Welcome to THIS IS AMERICA in VOA Special English. I'm Steve
Ember. Part of the cultural history of the baby boomers, the generation of
Americans born after World War Two, is Woodstock.
The Woodstock Music and Art Fair took place forty years
ago this month. More than four hundred thousand people came from around the
country to a farm in Bethel, New York. The event was advertised as "an
Aquarian Exposition" and "Three Days of Peace and Music."
That was Country Joe McDonald and the Fish with a song
protesting the Vietnam War, a big issue in nineteen sixty-nine. In all, about
thirty acts performed at Woodstock, ranging from Arlo Guthrie to Jimi Hendrix
to Ravi Shankar. The opening act was Richie Havens.
(RICHIE HAVENS - "FREEDOM")
Much has been said about Woodstock, real or imagined.
After all, the influence of drugs at the concert led to the saying that if you
can remember Woodstock, you weren't there.
much is true: The organizers named the event after Woodstock, New York, a town
known for the arts. They wanted to hold it there but could not find a place. Instead,
the festival was held eighty kilometers away on a milk farm owned by a farmer named
How it got
there is the subject of the book "Taking Woodstock" by Elliot Tiber.
He helped secure the deal, which faced objections from a rural community
unprepared for huge crowds.
a lighthearted film based on the book and directed by Ang Lee is about to be
MOVIE: "The word is getting out that maybe we'll
have a few more guests than we originally thought. The New York State Thruway has
been backed up all the way from the George Washington Bridge. It's basically a
The Newseum, a museum of news in Washington, D.C., has
an exhibit called "Woodstock at 40: The Rise of Music Journalism." Woodstock
is described as a moment when the news media first recognized music and
entertainment as a cultural and commercial force.
But it was also a news event as hundreds
of thousands of young people flooded into the area. News stories told of
concertgoers sharing food, meeting new people and feeling part of a group.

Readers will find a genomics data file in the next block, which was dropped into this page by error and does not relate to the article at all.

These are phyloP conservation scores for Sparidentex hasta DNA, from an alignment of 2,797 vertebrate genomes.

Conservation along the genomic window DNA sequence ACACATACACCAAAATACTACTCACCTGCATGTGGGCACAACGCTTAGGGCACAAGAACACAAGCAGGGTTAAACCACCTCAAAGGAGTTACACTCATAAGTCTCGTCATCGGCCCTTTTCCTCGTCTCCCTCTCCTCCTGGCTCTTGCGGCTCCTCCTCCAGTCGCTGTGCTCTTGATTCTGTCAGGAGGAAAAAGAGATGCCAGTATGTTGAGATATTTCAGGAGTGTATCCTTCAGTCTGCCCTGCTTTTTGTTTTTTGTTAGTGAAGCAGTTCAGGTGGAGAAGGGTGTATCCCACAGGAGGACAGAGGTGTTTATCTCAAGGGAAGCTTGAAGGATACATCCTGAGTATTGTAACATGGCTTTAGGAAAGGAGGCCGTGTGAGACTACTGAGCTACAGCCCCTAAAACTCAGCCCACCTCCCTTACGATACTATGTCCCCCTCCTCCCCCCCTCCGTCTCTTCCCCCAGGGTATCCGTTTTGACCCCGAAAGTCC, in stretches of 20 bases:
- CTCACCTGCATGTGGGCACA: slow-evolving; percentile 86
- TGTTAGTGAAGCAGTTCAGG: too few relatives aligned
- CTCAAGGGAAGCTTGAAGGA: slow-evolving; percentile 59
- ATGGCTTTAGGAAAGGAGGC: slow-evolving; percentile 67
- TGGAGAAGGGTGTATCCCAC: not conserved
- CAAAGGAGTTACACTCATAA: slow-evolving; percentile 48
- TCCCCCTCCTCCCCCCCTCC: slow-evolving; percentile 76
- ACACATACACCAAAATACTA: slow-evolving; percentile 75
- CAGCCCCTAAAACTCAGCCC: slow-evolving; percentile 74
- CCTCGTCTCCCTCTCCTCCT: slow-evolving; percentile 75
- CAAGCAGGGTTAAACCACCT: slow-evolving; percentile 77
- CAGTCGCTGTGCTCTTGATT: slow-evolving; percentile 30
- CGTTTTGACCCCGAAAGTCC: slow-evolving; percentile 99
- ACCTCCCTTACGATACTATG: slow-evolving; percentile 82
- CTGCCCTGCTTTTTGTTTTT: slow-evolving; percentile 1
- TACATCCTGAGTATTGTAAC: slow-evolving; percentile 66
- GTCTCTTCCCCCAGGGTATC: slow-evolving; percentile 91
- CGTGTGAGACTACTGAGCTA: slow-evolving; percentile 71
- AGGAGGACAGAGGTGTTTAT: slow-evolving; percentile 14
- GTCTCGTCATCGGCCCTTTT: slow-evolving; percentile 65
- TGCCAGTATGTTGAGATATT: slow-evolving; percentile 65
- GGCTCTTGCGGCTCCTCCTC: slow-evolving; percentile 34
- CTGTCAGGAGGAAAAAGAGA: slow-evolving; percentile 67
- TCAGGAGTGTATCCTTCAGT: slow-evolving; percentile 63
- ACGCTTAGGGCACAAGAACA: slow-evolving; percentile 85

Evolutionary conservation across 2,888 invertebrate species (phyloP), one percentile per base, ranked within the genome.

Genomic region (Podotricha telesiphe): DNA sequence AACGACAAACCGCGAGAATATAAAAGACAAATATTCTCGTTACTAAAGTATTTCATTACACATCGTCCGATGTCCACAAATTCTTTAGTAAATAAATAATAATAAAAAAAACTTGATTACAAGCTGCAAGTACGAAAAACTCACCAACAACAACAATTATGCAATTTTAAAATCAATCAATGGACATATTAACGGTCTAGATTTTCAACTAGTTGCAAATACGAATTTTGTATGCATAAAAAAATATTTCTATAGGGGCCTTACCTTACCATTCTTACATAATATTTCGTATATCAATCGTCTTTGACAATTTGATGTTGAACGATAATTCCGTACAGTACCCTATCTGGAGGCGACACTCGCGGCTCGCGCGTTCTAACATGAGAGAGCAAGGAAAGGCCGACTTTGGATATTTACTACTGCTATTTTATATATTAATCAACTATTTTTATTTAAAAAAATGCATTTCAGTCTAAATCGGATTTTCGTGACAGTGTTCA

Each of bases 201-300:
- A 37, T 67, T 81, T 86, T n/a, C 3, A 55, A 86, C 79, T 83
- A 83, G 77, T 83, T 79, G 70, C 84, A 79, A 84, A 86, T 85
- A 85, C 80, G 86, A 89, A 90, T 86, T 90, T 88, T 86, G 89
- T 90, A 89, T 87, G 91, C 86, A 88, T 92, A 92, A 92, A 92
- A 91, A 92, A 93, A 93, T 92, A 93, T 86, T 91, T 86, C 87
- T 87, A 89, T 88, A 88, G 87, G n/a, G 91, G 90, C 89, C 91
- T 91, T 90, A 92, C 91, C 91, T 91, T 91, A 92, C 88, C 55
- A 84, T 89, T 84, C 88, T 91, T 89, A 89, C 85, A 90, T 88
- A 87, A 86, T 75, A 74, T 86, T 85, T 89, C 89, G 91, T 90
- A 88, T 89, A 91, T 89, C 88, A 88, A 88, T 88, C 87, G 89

Not everything was beautiful, though. Food
and water were in limited supply. Rain interrupted the festivities. People
lived in tents in the mud. Two deaths were confirmed. And hundreds of people
were treated for bad drug reactions.
Still, the Woodstock experience
added up to what Time magazine called "History's Biggest Happening."
"What the youth of America — and their observing
elders — saw at Bethel was the potential power of a generation that in
countless disturbing ways has rejected the traditional values and goals of the
U.S. Thousands of young people, who had previously thought of themselves as
part of an isolated minority, experienced the euphoric sense of discovering
that they are, as the saying goes, what's happening."
(CANNED HEAT - "GOING UP COUNTRY")
And this was how the New York Times described
townspeople gazed in awe at the streams of hippies, but they murmured 'PEACE'
to the visitors, offered free water and returned smiles. Everyone arrived to
find the whole show was free. As the weekend went on, the miracles kept coming —
the kindness of the scattered police, the 'food-drop' by an Army helicopter,
and flowers from the sky. ...
it became the greatest hippie demonstration of unity, the music was the focus
of the festival. Friday was the folk night but the playing was plagued by rain
and delays. … Joan Baez closed the evening in the rain ... "
(JOAN BAEZ - "JOE HILL")
On the second day, Saturday, more people arrived. They
brought more cars to the roads and more tents to the fields. The Times reported
that the closing series that day "must be one of the great shows of rock
and roll history."
It was the
Grateful Dead, Credence Clearwater Revival, Sly and the Family Stone, the Who, Jefferson
Airplane and Janis Joplin.
(JANIS JOPLIN - "BALL AND CHAIN")
The music ended on Sunday night -- or,
rather, the early hours of Monday, August eighteenth.
"The strength of the crowd seemed strongest in the
hard rain on Sunday afternoon. To the banging of the cans, dancing hippies gave
all of themselves. Instead of despairing at the discomfort of rain and mud, the
crowd rejoiced in its power to resist the weather..."
"What began as a symbolic protest against American
society ended as a joyful confirmation that good things can happen here, that Army men can raise a "V" sign, that
country people can welcome city hippies. One of Hendrix's last numbers was "The
Star Spangled Banner." Yes, most everything happened up on the farm."
(JIMI HENDRIX - "THE STAR SPANGLED BANNER")
Our program was written by Nancy Steinbach and produced
by Caty Weaver. Our readers were Faith Lapidus and Mario Ritter. I'm Steve Ember. Transcripts, MP3s and
podcasts of our programs are at voaspecialenglish.com. We hope you join us
again next week for THIS IS AMERICA in VOA Special English.